WeTravel books $27M to build fintech and more for bespoke group travel • TechCrunch

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Travel is back on the radar for investment, with both consumers and business users starting to move again long after the pandemic of staying in one place. Today, the startup called we travel — which builds technology to meet the specific needs of group travel — has raised $27 million, money it will use to expand its business following strong growth last year.

The company provides payments and other tools to nearly 3,000 businesses, and works with 500,000 customers using its platform. Deal volumes have grown by 30% and revenue is currently 3 times the level it was before Covid. CEO and co-founder Johannes Koppel said he believes these numbers will double again in 2023 “as a conservative estimate”.

Left Lane Capital leads Series B, with former backers Swift Ventures and Base10 also participating along with angel investors including Klarna co-founder Victor Jacobson.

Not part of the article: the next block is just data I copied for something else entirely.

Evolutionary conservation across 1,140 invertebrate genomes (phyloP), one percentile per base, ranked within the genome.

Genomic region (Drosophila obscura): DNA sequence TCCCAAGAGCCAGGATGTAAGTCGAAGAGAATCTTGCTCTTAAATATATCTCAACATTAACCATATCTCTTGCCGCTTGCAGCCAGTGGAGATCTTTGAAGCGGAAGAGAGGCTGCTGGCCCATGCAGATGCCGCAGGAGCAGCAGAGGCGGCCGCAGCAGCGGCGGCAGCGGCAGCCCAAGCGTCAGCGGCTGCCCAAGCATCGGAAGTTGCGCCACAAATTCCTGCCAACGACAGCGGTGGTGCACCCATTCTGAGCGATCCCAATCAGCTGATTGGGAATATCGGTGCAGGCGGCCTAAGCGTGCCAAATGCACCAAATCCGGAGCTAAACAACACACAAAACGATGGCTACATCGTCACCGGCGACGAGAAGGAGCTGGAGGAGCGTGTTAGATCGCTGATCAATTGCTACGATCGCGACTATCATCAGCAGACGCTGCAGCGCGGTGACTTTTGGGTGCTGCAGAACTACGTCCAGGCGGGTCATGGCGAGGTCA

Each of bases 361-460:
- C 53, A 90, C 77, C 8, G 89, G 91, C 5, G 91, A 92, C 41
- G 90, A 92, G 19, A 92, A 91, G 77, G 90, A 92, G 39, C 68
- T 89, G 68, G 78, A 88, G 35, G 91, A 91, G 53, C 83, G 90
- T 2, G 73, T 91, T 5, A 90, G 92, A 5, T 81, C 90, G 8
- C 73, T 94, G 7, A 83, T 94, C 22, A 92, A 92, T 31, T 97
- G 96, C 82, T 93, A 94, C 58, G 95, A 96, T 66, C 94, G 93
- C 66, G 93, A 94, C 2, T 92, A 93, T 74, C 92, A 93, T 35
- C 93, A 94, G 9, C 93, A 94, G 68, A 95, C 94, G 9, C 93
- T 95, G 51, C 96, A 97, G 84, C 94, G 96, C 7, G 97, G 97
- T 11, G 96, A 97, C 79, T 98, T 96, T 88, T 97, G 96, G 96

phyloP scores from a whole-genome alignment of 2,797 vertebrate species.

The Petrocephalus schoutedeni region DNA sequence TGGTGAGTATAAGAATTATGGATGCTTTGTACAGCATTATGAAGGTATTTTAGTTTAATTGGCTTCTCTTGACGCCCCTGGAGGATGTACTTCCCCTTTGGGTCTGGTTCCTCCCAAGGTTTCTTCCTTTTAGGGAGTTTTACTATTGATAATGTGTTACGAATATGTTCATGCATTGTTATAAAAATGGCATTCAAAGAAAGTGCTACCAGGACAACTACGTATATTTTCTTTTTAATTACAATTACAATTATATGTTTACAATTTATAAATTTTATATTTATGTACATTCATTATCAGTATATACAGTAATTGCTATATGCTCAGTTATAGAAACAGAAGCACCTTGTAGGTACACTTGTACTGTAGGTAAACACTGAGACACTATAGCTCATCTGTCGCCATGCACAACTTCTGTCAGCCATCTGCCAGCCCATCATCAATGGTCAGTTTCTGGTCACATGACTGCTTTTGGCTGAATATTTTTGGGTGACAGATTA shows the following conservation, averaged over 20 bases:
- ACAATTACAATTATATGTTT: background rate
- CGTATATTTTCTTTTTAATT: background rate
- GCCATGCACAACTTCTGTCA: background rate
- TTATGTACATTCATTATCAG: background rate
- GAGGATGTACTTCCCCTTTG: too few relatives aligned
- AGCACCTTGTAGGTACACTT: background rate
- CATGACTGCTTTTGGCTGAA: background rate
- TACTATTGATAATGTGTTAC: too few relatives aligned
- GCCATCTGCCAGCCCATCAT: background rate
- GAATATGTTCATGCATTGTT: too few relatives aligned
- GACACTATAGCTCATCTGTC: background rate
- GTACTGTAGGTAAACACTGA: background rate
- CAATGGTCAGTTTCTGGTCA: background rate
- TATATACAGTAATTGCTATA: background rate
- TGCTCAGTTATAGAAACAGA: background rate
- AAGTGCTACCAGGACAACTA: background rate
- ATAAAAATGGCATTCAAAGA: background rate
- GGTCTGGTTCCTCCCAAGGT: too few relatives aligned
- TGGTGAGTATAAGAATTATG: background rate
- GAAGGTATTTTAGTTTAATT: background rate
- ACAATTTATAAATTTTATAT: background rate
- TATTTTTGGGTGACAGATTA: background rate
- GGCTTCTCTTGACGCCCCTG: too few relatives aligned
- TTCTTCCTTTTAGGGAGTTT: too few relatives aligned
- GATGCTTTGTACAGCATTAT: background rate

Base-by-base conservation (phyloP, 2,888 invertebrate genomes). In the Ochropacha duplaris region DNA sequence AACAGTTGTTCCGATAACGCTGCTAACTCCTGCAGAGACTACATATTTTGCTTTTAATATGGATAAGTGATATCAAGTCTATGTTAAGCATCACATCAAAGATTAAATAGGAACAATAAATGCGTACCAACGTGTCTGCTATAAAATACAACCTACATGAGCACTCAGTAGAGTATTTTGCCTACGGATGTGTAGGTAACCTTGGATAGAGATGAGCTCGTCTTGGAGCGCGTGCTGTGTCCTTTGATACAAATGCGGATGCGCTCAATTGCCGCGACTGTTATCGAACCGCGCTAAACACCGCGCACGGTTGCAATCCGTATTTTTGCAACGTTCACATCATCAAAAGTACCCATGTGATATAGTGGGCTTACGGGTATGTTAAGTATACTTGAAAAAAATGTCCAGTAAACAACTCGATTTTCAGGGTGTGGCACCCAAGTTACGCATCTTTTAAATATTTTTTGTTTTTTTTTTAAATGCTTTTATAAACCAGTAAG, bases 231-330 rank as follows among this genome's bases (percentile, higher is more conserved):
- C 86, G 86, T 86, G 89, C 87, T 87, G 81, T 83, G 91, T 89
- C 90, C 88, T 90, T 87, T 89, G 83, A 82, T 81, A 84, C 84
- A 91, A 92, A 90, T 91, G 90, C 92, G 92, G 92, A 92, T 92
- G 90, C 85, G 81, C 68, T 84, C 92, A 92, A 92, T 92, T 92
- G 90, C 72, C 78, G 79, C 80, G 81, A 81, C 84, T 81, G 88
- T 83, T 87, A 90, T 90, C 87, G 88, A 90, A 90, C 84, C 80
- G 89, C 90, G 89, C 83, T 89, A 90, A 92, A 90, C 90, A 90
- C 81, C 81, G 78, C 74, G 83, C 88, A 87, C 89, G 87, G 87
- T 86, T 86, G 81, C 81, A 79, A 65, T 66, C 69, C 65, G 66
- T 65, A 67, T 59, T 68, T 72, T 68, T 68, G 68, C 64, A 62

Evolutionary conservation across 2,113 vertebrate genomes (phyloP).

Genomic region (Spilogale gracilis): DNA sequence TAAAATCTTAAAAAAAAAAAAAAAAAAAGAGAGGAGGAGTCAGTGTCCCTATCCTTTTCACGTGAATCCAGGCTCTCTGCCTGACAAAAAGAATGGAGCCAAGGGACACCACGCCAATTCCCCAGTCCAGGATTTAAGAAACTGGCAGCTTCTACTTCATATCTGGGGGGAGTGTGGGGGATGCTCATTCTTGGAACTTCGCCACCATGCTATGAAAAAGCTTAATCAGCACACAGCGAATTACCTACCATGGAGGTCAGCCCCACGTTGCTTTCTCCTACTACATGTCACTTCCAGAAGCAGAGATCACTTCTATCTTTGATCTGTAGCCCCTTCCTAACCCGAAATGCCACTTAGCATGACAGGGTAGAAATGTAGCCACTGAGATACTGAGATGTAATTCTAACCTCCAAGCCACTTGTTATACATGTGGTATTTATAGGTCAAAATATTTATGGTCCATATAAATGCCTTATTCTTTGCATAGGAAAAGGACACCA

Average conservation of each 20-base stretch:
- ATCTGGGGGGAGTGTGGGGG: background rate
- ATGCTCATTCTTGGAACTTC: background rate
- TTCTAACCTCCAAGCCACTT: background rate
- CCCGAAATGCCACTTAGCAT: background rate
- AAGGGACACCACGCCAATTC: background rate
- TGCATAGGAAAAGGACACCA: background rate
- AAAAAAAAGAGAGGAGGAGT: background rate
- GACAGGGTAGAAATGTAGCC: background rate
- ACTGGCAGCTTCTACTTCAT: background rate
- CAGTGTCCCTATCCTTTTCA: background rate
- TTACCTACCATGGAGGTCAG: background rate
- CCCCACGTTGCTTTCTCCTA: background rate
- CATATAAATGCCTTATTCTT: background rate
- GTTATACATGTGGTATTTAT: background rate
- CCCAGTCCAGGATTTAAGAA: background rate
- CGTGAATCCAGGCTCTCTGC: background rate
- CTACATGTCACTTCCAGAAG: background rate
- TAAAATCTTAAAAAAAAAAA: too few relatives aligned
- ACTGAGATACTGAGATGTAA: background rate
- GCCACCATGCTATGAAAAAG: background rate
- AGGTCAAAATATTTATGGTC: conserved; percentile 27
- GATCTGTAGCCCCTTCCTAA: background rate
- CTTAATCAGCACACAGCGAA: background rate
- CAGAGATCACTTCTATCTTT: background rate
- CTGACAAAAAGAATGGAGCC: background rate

WeTravel had previously only raised $7 million in the 8 years since it was founded. We understand from the sources that this Series B was made with a valuation of just over $100 million.

The startup has, conveniently, done some travel on its own. Originally, Kiobel and his co-founders Garib Mehdiev (CTO) and Zeki Prabowo (CMO) moved from the Netherlands to the Gulf region to start work, only to find it impossible to navigate visa waters to bring in engineers and other technical talent too. So in 2019, the three WeTravel founders once again moved across the pond to the Netherlands. Covid prompted the idea that the startup needed to have a team in one place, and today, the majority of the company’s staff and customers are located in the United States, and it has been incorporated there, while the three founders, as well as the WeTravel product and engineering teams, are all in Amsterdam.

The gap in the market that WeTravel is seeking is one that appears to have arisen, ironically, with the growth of online travel services.